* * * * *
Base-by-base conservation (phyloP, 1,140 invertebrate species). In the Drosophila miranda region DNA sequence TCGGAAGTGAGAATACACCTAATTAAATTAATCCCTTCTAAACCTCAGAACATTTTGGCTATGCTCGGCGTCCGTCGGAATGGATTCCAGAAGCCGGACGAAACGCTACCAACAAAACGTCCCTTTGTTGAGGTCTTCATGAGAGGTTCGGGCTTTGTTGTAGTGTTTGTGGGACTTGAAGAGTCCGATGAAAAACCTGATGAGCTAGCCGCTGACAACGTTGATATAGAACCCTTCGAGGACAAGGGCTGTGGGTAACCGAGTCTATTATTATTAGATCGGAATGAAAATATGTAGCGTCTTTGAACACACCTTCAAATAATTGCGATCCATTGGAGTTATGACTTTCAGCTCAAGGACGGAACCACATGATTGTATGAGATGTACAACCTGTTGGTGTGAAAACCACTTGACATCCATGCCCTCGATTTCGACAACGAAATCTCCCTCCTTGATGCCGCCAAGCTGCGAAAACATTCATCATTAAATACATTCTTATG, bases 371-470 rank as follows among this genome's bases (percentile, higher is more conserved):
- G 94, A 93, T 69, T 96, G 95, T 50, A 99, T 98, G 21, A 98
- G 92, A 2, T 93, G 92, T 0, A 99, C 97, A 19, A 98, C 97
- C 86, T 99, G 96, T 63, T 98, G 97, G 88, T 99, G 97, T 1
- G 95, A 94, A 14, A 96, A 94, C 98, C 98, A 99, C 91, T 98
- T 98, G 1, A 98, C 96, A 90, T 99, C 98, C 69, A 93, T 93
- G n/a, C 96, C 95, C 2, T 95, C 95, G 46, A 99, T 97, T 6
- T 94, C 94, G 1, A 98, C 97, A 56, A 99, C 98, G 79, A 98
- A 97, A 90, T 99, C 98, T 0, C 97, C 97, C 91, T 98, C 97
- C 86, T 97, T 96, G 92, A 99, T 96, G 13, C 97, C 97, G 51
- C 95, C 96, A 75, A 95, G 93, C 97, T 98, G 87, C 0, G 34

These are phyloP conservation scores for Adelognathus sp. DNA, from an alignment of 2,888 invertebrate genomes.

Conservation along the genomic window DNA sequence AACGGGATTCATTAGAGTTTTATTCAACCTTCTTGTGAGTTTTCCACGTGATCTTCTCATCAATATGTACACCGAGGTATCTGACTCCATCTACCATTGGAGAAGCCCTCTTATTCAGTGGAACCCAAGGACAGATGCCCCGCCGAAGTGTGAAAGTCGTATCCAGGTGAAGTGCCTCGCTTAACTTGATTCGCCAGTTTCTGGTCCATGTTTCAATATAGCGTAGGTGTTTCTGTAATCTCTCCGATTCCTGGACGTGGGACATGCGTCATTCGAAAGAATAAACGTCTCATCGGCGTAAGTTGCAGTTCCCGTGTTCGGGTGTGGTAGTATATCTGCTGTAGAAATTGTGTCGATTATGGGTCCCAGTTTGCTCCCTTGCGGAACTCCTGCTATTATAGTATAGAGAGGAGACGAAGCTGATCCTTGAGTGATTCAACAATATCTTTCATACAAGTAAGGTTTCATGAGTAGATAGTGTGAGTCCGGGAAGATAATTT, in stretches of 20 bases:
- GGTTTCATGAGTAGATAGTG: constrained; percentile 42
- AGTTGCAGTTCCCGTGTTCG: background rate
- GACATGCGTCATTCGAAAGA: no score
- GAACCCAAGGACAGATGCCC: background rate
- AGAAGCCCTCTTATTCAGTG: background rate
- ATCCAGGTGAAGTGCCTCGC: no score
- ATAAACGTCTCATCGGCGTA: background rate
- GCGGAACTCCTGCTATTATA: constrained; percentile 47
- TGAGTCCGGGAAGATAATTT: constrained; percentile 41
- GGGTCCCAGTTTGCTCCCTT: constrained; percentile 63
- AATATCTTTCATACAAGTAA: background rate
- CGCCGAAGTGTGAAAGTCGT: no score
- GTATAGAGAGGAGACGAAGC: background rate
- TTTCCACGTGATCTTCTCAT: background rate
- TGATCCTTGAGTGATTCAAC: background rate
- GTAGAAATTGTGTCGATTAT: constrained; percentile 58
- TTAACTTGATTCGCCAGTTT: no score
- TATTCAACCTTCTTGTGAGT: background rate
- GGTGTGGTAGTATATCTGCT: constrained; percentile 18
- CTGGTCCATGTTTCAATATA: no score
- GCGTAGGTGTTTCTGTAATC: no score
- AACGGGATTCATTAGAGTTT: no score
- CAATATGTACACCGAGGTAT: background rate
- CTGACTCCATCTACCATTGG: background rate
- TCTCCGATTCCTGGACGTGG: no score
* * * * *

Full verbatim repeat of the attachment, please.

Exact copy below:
Base-by-base conservation (phyloP, 1,140 invertebrate species). In the Drosophila miranda region DNA sequence TCGGAAGTGAGAATACACCTAATTAAATTAATCCCTTCTAAACCTCAGAACATTTTGGCTATGCTCGGCGTCCGTCGGAATGGATTCCAGAAGCCGGACGAAACGCTACCAACAAAACGTCCCTTTGTTGAGGTCTTCATGAGAGGTTCGGGCTTTGTTGTAGTGTTTGTGGGACTTGAAGAGTCCGATGAAAAACCTGATGAGCTAGCCGCTGACAACGTTGATATAGAACCCTTCGAGGACAAGGGCTGTGGGTAACCGAGTCTATTATTATTAGATCGGAATGAAAATATGTAGCGTCTTTGAACACACCTTCAAATAATTGCGATCCATTGGAGTTATGACTTTCAGCTCAAGGACGGAACCACATGATTGTATGAGATGTACAACCTGTTGGTGTGAAAACCACTTGACATCCATGCCCTCGATTTCGACAACGAAATCTCCCTCCTTGATGCCGCCAAGCTGCGAAAACATTCATCATTAAATACATTCTTATG, bases 371-470 rank as follows among this genome's bases (percentile, higher is more conserved):
- G 94, A 93, T 69, T 96, G 95, T 50, A 99, T 98, G 21, A 98
- G 92, A 2, T 93, G 92, T 0, A 99, C 97, A 19, A 98, C 97
- C 86, T 99, G 96, T 63, T 98, G 97, G 88, T 99, G 97, T 1
- G 95, A 94, A 14, A 96, A 94, C 98, C 98, A 99, C 91, T 98
- T 98, G 1, A 98, C 96, A 90, T 99, C 98, C 69, A 93, T 93
- G n/a, C 96, C 95, C 2, T 95, C 95, G 46, A 99, T 97, T 6
- T 94, C 94, G 1, A 98, C 97, A 56, A 99, C 98, G 79, A 98
- A 97, A 90, T 99, C 98, T 0, C 97, C 97, C 91, T 98, C 97
- C 86, T 97, T 96, G 92, A 99, T 96, G 13, C 97, C 97, G 51
- C 95, C 96, A 75, A 95, G 93, C 97, T 98, G 87, C 0, G 34

These are phyloP conservation scores for Adelognathus sp. DNA, from an alignment of 2,888 invertebrate genomes.

Conservation along the genomic window DNA sequence AACGGGATTCATTAGAGTTTTATTCAACCTTCTTGTGAGTTTTCCACGTGATCTTCTCATCAATATGTACACCGAGGTATCTGACTCCATCTACCATTGGAGAAGCCCTCTTATTCAGTGGAACCCAAGGACAGATGCCCCGCCGAAGTGTGAAAGTCGTATCCAGGTGAAGTGCCTCGCTTAACTTGATTCGCCAGTTTCTGGTCCATGTTTCAATATAGCGTAGGTGTTTCTGTAATCTCTCCGATTCCTGGACGTGGGACATGCGTCATTCGAAAGAATAAACGTCTCATCGGCGTAAGTTGCAGTTCCCGTGTTCGGGTGTGGTAGTATATCTGCTGTAGAAATTGTGTCGATTATGGGTCCCAGTTTGCTCCCTTGCGGAACTCCTGCTATTATAGTATAGAGAGGAGACGAAGCTGATCCTTGAGTGATTCAACAATATCTTTCATACAAGTAAGGTTTCATGAGTAGATAGTGTGAGTCCGGGAAGATAATTT, in stretches of 20 bases:
- GGTTTCATGAGTAGATAGTG: constrained; percentile 42
- AGTTGCAGTTCCCGTGTTCG: background rate
- GACATGCGTCATTCGAAAGA: no score
- GAACCCAAGGACAGATGCCC: background rate
- AGAAGCCCTCTTATTCAGTG: background rate
- ATCCAGGTGAAGTGCCTCGC: no score
- ATAAACGTCTCATCGGCGTA: background rate
- GCGGAACTCCTGCTATTATA: constrained; percentile 47
- TGAGTCCGGGAAGATAATTT: constrained; percentile 41
- GGGTCCCAGTTTGCTCCCTT: constrained; percentile 63
- AATATCTTTCATACAAGTAA: background rate
- CGCCGAAGTGTGAAAGTCGT: no score
- GTATAGAGAGGAGACGAAGC: background rate
- TTTCCACGTGATCTTCTCAT: background rate
- TGATCCTTGAGTGATTCAAC: background rate
- GTAGAAATTGTGTCGATTAT: constrained; percentile 58
- TTAACTTGATTCGCCAGTTT: no score
- TATTCAACCTTCTTGTGAGT: background rate
- GGTGTGGTAGTATATCTGCT: constrained; percentile 18
- CTGGTCCATGTTTCAATATA: no score
- GCGTAGGTGTTTCTGTAATC: no score
- AACGGGATTCATTAGAGTTT: no score
- CAATATGTACACCGAGGTAT: background rate
- CTGACTCCATCTACCATTGG: background rate
- TCTCCGATTCCTGGACGTGG: no score